1970s Op Art Abstract Prints
A Close Look at op-art Art
Spreading across Europe and the Americas, the style — whose name is short for “optical art” — influenced advertising, fashion and interior design before fading in the early ’70s.
Op art remained significant, however, for artists and scientists interested in the nature of perception. And today, it’s seeing a resurgence of interest from collectors and interior designers.
Op artists played with the principles of perception, manipulating line, shape, patterns and color to create the illusion of depth and movement. They drew on and evolved methods developed by past movements, from Impressionism to Abstract Expressionism, to produce intense visual experiences.
All the Op artists shared a focus on the gap between what is and what we perceive. Each, however, had a distinct approach to the issue and a unique visual style.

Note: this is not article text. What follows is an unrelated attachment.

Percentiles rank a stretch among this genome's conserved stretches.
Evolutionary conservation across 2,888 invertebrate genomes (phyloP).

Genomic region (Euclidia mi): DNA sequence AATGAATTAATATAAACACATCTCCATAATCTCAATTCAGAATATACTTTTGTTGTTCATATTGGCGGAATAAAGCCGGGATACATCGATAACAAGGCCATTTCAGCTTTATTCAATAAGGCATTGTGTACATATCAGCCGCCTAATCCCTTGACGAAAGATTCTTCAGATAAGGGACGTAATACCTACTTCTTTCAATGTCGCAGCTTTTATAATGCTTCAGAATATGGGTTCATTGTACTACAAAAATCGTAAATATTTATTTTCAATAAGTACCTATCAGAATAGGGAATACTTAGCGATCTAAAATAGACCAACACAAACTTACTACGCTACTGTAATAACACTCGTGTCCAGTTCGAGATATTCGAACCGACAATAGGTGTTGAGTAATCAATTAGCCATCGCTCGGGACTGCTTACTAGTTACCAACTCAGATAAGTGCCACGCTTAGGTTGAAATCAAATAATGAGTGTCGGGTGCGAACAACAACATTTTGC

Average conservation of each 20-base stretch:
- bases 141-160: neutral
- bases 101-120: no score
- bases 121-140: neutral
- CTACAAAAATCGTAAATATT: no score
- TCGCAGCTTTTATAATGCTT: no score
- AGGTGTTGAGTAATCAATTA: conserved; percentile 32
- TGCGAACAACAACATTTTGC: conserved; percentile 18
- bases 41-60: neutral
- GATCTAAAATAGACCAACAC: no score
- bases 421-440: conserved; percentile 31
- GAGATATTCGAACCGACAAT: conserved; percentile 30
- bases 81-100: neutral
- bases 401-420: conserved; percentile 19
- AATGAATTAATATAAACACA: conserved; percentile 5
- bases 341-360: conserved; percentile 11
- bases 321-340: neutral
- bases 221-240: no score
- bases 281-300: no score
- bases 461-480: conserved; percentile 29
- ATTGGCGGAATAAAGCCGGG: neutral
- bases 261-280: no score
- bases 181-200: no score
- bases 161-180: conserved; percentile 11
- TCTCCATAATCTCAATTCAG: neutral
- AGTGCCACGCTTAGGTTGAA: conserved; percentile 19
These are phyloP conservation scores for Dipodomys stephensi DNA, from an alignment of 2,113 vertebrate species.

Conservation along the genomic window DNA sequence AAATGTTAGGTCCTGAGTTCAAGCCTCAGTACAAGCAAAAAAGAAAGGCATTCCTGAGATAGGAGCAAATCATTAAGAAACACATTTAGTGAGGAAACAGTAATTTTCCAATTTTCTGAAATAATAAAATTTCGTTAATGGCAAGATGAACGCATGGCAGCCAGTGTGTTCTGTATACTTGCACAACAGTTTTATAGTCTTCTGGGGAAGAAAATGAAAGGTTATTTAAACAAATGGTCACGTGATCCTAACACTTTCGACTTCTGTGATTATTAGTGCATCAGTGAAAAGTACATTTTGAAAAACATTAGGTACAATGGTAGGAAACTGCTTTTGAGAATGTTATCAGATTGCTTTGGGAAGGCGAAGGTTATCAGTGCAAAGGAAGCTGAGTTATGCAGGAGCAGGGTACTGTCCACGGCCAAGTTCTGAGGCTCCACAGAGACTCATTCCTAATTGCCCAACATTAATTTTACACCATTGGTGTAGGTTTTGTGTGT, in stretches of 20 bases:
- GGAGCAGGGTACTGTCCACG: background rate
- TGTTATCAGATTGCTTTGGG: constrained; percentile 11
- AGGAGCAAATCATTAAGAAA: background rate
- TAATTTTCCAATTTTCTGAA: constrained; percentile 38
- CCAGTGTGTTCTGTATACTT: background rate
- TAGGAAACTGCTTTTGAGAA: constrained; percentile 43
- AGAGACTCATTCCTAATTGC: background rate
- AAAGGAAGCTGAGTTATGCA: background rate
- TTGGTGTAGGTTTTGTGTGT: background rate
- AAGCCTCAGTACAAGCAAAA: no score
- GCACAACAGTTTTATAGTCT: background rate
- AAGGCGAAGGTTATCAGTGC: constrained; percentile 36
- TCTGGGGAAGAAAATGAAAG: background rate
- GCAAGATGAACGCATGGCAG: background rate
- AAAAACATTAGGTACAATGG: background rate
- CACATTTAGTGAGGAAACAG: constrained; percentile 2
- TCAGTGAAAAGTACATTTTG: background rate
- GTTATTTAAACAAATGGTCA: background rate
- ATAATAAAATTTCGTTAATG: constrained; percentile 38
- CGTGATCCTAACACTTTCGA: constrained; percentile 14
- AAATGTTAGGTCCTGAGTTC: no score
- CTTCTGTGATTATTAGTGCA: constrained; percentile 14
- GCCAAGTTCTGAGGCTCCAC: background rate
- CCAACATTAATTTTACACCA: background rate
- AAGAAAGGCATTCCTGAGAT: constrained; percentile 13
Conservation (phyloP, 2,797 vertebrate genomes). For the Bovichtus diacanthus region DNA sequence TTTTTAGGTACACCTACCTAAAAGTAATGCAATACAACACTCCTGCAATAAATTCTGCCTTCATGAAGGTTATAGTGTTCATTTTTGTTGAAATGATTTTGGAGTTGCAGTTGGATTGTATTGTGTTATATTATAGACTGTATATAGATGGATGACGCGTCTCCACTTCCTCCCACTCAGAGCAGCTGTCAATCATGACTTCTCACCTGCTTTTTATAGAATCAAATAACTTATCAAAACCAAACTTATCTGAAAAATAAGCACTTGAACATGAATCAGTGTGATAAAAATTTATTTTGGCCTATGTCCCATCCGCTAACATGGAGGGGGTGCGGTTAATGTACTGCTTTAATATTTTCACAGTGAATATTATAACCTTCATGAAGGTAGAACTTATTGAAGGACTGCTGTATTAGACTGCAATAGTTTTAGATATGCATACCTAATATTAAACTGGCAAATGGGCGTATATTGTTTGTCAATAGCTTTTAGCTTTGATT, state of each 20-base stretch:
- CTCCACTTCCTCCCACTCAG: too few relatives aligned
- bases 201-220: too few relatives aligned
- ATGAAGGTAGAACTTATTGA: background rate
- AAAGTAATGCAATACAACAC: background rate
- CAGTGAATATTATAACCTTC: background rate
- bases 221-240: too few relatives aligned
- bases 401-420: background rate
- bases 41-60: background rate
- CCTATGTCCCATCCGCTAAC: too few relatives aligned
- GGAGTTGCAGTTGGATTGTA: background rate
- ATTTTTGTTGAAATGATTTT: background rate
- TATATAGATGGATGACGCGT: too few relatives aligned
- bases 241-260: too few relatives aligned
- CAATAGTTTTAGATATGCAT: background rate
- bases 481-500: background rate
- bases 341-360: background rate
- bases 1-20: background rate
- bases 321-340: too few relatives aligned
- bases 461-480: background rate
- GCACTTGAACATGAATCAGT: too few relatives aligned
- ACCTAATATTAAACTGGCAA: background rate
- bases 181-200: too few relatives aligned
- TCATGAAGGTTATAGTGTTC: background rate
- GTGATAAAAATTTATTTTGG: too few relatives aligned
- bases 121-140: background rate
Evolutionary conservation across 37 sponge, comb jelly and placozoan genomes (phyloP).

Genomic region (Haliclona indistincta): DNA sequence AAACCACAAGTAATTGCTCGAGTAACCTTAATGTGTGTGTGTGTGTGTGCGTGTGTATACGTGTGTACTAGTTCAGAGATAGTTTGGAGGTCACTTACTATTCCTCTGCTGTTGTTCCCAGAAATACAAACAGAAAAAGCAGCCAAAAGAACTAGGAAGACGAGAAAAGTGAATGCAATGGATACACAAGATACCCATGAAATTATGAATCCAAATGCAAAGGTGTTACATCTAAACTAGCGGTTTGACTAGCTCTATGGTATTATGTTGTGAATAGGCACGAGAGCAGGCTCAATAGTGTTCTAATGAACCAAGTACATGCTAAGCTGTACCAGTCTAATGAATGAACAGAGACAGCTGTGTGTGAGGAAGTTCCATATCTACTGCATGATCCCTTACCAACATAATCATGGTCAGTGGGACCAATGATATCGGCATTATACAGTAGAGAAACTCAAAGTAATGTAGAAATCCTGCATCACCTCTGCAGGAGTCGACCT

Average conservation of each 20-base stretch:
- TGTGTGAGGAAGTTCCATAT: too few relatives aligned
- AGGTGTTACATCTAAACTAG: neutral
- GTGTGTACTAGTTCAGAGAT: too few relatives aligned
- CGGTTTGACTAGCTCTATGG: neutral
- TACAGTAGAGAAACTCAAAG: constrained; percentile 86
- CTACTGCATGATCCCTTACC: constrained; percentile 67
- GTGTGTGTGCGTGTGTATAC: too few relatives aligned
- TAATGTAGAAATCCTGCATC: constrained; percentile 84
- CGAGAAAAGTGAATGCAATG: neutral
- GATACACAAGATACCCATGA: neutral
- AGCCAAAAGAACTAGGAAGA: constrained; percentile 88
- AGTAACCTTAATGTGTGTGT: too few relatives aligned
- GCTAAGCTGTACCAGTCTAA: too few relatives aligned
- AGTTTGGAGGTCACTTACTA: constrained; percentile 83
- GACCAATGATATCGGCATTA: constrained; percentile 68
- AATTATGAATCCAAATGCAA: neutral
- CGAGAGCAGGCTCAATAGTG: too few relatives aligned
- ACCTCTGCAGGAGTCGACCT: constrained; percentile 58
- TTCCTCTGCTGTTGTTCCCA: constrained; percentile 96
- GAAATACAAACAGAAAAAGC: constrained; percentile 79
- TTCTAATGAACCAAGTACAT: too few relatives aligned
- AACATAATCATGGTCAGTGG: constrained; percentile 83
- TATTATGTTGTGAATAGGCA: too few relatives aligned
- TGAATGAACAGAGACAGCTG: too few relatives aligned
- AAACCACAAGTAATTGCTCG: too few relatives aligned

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Unlike figurative paintings and other figurative art, which focuses on realism and representational perspectives, abstract art concentrates on visual interpretation. An artist may use a single color or simple geometric forms to create a world of depth. Printmaking has a rich history of abstraction. Through materials like stone, metal, wood and wax, an image can be transferred from one surface to another.
During the 19th century, iconic artists, including Edvard Munch, Paul Cézanne, Georgiana Houghton and others, began exploring works based on shapes and colors. This was a departure from the academic conventions of European painting and would influence the rise of 20th-century abstraction and its pioneers, like Pablo Picasso and Piet Mondrian.
Some leaders of European abstraction, including Franz Kline, were influenced by the gestural shapes of East Asian calligraphy. Calligraphy interprets poetry, songs, symbols or other means of storytelling into art, from works on paper in Japan to elements of Islamic architecture.